The Georgia Department of Community Health is informing retiree health plan members about the Blue Cross move through email and letter this month, letting them know that the decision won’t affect the coverage in effect for the current year.

SHBP_CoverImage

Medicare Advantage is a health plan offered by a private company that contracts with the federally administered Medicare program to provide benefits. The majority of the 54 million people on Medicare are in the traditional Medicare program, with about 30 percent enrolled in an Advantage plan, according to the Kaiser Family Foundation.

More than 102,000 people are in Medicare Advantage plans under Georgia’s State Health Benefit Plan, according to Community Health, which runs the health plan.

Blue Cross said Monday that its decision to discontinue its Advantage plan was made jointly with the SHBP.

Still, in a comparison of next year’s rates, Blue Cross had premiums that were much higher than United’s. full story

2 nonprofits share $3.3 million in ‘navigator’ grants

Two nonprofit organizations will divide $3.3 million in federal money to provide “navigators” to help consumers enroll in the Georgia health insurance exchange this fall, the federal government announced Monday.

Sylvia Burwell

Sylvia Burwell

Navigators provide face-to-face, in-person help for consumers seeking information about the exchanges.

SEEDCO (Structured Employment Economic Development Corporation) will receive nearly $2.2 million, roughly the same as it received last year as a navigator grantee.

The second grantee will be an alliance led by Macon-based Community Health Works and consisting of cancer coalitions and other organizations. It will get $1.1 million.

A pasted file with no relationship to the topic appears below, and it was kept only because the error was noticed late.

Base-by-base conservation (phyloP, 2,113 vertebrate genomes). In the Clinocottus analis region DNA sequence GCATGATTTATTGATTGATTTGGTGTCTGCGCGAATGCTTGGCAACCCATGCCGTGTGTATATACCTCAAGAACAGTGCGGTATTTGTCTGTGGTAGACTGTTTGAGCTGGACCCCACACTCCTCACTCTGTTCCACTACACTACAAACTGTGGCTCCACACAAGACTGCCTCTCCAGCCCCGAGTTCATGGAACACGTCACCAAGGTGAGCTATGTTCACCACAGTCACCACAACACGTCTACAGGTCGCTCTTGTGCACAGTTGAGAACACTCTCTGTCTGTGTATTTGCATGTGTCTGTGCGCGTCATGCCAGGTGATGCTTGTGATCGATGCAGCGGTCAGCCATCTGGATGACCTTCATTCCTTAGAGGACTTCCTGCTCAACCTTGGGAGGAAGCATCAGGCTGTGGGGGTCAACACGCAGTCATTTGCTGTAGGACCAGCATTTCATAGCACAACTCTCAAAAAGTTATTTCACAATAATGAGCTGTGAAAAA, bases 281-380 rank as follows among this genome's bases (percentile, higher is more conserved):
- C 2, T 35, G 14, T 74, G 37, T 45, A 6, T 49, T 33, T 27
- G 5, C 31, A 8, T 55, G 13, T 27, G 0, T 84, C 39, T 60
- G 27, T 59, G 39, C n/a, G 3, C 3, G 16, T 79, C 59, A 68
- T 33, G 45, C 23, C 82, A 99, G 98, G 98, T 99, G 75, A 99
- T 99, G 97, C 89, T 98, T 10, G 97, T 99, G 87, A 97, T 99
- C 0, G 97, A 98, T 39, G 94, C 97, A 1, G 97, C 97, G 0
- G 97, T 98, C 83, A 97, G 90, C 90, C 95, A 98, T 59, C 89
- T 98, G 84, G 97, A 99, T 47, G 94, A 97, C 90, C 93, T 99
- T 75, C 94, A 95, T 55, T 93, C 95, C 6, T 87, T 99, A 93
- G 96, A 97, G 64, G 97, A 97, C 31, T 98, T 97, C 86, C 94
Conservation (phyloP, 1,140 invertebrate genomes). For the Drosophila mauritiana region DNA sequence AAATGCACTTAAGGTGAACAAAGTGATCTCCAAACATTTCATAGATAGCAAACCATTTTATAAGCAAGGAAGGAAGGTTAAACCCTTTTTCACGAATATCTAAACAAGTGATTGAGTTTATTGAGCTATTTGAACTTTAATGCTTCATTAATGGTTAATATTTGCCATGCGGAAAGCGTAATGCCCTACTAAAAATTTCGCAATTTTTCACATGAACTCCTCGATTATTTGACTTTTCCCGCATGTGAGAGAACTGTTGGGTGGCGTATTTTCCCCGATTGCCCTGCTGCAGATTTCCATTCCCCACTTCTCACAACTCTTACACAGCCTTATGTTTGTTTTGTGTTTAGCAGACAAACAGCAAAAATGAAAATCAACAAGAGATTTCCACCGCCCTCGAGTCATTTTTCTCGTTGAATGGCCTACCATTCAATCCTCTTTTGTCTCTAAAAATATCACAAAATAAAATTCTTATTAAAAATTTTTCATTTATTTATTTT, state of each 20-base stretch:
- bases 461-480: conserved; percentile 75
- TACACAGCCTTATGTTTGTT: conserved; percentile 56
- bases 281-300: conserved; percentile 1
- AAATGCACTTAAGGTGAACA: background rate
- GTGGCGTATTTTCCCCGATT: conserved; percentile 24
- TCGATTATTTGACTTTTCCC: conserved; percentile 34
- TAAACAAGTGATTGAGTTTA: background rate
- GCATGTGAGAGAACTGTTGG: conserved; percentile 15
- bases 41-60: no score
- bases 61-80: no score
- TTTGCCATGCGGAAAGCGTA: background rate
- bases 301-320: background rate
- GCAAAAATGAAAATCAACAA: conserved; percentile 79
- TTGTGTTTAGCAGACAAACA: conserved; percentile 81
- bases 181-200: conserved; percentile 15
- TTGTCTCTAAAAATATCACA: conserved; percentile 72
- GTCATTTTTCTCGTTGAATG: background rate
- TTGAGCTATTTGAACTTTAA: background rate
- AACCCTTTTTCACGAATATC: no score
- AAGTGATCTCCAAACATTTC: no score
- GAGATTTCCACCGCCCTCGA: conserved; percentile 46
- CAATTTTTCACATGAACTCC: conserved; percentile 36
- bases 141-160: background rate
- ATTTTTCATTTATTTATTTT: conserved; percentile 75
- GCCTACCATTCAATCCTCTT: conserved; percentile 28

Nationally, U.S. Health and Human Services Secretary Sylvia M. Burwell announced $60 million in navigator grant awards to 90 organizations in states with federally facilitated and state partnership exchanges. Also known as marketplaces, the exchanges were created under the Affordable Care Act, sometimes known as Obamacare. full story

Another insurance deadline only days away

More than 20,000 Georgians have until next Friday to provide missing information or they will lose their insurance exchange coverage Sept. 30.

Renard Murray

Renard Murray

The regional administrator of the federal Centers for Medicare and Medicaid Services told GHN on Friday that most of the data discrepancies involve immigration or citizenship issues.

Letters requesting further information were mailed earlier in August to 310,000 people in three dozen states that have their insurance exchange run by the federal government. The exchanges were created under the Affordable Care Act.

Georgia’s total of 20,900 people getting the notices was the third-highest total in the nation, after Florida’s 93,800 and Texas’ 52,700.

Renard Murray, the regional CMS administrator, said the federal agency has been working on getting this information for months, and that as many as seven letters requesting data have been sent to some people. full story